Simplicity in Action: Gene
Editor’s Note: This is a post in the series, Simplicity in Action.
One of the best things I’ve ever done to simplify my life was get a passport and leave America.
My first adventure lasted two months on a construction project in a small town in Tanzania, East Africa. I was a 17-year-old recent high school graduate. Most of my friends were learning their new college fight songs at Saturday afternoon football games. I was learning Swahili.
I didn’t realize it at the time but a couple of things happened during my experience in Africa.
- I learned that I love to travel and explore new places.
- I learned how blessed I am.
I returned home from Tanzania 33 years ago. Since that time I’ve been on almost every continent. I’ve yet to make it to South America and I’ll leave Antarctica to the scientists and penguins. Many of my travels have been missions-oriented which means my trips haven’t been “touristy” but instead they have involved working with the poor and destitute.
- I’ve been with Aborigines in the outback of Australia, Palestinian refugees in Israel, and Muslim fishermen on the coast of Indonesia.
- I’ve seen poverty. I’ve seen a small part of the billions of people who live on less than $2 per day. I’ve seen homes constructed out of scrap lumber, rusty pieces of metal, mud, and grass.
- I’ve seen people hauling buckets of water from unclean sources into their homes.
- I’ve seen feet worn and beaten from miles of walking since those feet have no other transportation. I’ve seen young mothers feed their babies sugar water because that was all they had to fill their empty stomachs.
What does this have to do with simplicity?
Everyone in my family has been to similar locations around the world both with and without me. For us, the realization of our blessed condition gives us the ability to live simply here in the States.
I’m content with my trusty old car. I don’t need a late model car. I’ve never purchased a new car and likely never will.
I’m content with our old furniture. If it breaks, we’ll replace it. But right now, my old recliner fits me just fine. (Most of our house is furnished with hand-me-downs.)
I’m content with a few pairs of jeans. I don’t need to frequent the mall for clothes.
I’m content with my mindset. That’s half the battle in living a simple life. Having the mindset that you don’t need a lot of stuff to make you happy. The understanding that you live like a king compared to most of the world’s population.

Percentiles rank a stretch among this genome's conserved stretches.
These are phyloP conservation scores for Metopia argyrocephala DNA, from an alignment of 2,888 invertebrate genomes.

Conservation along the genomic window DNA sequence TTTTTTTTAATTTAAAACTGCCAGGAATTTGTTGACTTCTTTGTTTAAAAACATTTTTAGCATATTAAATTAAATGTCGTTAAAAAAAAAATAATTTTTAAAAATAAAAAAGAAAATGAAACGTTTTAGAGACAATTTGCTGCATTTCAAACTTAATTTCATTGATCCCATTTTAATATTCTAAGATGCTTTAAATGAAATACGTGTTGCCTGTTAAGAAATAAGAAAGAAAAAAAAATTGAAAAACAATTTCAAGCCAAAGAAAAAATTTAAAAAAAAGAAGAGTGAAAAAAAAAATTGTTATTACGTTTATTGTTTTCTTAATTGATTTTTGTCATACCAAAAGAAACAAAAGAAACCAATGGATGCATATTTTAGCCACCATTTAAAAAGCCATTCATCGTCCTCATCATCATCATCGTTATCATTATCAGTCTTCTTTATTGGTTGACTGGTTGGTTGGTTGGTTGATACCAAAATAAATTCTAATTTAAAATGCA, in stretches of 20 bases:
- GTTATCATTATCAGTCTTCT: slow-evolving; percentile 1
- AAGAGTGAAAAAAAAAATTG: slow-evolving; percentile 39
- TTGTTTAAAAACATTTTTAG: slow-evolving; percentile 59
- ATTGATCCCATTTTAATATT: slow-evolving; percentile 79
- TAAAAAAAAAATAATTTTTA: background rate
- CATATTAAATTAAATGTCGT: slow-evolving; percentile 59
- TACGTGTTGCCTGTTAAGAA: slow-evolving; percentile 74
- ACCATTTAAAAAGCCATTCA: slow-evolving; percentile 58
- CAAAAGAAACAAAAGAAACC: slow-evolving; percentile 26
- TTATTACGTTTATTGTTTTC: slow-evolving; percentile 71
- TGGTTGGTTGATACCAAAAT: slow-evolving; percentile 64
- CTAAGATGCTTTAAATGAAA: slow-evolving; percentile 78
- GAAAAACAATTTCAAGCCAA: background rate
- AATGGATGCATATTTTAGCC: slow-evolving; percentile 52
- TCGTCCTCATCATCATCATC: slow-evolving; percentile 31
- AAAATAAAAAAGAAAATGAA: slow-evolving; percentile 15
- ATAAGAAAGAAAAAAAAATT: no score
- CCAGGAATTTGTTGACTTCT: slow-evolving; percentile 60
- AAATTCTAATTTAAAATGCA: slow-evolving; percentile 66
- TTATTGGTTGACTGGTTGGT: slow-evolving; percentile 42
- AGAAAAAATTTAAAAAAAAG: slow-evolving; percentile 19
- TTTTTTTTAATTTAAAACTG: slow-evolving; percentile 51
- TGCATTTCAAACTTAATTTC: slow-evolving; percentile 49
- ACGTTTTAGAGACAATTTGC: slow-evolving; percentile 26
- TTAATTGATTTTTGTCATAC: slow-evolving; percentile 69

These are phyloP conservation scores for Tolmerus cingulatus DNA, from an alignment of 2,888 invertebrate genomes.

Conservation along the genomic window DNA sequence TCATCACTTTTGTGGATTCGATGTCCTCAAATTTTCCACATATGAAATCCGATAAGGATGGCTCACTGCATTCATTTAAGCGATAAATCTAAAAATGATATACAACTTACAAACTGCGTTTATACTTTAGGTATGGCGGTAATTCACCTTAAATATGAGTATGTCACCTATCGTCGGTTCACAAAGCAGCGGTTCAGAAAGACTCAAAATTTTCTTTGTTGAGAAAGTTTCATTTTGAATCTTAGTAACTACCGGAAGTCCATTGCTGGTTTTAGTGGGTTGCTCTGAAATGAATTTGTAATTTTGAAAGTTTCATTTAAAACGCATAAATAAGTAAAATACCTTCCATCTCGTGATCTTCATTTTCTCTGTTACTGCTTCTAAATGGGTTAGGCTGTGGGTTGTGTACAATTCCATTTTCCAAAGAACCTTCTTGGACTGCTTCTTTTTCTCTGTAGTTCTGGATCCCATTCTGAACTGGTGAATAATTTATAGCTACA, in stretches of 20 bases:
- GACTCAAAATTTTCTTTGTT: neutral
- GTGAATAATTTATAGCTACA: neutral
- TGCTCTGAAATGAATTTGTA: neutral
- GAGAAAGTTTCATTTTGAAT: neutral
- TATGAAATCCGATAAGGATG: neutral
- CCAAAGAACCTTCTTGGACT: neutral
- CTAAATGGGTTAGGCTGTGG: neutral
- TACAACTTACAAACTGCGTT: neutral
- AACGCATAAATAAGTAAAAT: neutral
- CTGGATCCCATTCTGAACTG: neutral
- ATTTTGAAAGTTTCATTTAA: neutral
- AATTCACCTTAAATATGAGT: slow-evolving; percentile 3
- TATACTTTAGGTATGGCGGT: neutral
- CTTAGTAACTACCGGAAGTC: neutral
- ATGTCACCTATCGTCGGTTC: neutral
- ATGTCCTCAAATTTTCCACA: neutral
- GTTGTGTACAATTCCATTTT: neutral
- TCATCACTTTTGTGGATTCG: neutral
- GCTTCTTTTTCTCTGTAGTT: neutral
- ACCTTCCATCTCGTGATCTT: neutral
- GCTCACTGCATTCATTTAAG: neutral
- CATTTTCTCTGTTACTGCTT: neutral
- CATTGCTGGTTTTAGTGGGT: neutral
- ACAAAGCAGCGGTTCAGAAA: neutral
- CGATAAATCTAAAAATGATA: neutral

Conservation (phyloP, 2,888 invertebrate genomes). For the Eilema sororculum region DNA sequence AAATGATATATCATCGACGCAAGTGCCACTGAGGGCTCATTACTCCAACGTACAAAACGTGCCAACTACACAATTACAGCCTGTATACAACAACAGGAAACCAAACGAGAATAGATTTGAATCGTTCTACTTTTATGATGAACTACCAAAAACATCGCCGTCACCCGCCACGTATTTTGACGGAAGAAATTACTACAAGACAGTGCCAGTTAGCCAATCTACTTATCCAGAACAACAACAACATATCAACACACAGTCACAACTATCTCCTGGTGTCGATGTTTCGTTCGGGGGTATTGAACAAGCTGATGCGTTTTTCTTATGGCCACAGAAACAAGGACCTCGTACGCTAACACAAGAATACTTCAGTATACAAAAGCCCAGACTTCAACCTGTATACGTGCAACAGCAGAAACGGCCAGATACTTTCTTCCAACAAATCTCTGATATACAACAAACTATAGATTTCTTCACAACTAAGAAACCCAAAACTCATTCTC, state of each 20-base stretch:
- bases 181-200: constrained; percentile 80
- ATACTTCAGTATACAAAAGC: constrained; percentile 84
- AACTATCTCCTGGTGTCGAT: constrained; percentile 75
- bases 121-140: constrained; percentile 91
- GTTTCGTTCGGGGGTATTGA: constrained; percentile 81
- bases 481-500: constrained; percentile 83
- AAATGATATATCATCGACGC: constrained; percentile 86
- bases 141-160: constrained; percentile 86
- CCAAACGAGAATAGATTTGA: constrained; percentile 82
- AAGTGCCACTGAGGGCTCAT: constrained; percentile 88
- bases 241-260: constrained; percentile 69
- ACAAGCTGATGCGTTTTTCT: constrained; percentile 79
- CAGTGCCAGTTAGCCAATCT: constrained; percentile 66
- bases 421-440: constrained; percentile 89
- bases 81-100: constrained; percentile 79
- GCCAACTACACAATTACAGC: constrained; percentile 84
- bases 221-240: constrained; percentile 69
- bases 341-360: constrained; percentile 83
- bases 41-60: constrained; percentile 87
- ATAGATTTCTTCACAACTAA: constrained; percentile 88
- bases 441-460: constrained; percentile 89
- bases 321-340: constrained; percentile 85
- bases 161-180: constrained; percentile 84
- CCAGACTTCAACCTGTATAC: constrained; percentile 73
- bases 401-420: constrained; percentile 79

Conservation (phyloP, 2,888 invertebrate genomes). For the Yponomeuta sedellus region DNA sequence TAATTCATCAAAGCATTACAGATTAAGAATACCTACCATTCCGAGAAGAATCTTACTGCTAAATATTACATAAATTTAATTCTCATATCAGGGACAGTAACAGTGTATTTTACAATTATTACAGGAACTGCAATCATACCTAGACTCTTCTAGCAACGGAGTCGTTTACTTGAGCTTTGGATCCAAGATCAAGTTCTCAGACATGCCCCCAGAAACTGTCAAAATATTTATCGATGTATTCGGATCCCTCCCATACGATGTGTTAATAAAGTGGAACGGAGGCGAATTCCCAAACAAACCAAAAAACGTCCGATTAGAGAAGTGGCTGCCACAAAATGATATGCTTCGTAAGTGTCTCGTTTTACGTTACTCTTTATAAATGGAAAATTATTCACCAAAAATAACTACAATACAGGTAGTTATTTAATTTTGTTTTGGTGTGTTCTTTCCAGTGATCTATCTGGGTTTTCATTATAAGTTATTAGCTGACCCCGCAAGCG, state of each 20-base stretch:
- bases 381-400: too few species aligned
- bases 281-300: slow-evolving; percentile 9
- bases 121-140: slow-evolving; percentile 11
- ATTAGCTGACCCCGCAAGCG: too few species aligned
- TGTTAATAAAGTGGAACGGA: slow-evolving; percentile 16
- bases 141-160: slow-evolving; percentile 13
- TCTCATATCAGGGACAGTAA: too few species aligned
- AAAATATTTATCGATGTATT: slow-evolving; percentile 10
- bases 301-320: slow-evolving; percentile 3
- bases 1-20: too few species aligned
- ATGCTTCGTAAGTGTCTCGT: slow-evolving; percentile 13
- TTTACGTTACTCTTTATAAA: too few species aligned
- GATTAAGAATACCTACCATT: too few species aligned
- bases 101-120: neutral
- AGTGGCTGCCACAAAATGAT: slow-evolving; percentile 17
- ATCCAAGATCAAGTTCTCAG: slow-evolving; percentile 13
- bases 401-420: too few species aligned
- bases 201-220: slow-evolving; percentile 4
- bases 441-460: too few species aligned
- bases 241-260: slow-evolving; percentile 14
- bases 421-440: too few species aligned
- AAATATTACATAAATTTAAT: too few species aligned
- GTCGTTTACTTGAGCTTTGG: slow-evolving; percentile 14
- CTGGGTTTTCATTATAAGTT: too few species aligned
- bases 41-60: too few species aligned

Don’t believe it? Go to Global Rich List and see for yourself. Then look in a mirror and tell that person, “Congratulations! You’re one of the richest people in the world!”
When our son, Cliff, was 16-years-old, my wife and I noticed that he had been nicer, more obedient and cooperative in recent months. We were on our way to a football game one night when I asked him about his new attitude. (Not that he wasn’t already a good kid – because he was. But he was even better at the time.)
Cliff responded, “I realize how blessed I am.”
“How so?” I asked.
He went on to explain his realization over the past summer when he and a group from our church went to Appalachia to serve the poor. He saw great poverty there. He saw homes with no running water. Children with only one pair of shoes. Families struggling to survive.
Then Cliff began to list all of the blessings he enjoyed at home. A nice house. Two cars. Plenty of food and clothing. He was grateful and appreciative for his blessings.
Later that night, I called my wife to tell her about our conversation. I cried telling her about Cliff’s revelation. I don’t remember how much that mission trip cost us that year – probably a few hundred dollars. It may be the best money I’ve ever spent on my son.
Simplicity is a mindset. For me, it is maintained by realizing how fortunate I am to have the options that I have – and the option to say, “No” to too much stuff. The attitude of gratitude and the contentment that we can be more with less ultimately leads me to make simple choices in my life.
By living simply, I’m also able to give generously to those in need. If I’m going to be extravagant, I want it to be in my giving, not my possessions.
Read more from Gene at Quest for a New Perspective and check out his new book, The God Robbers
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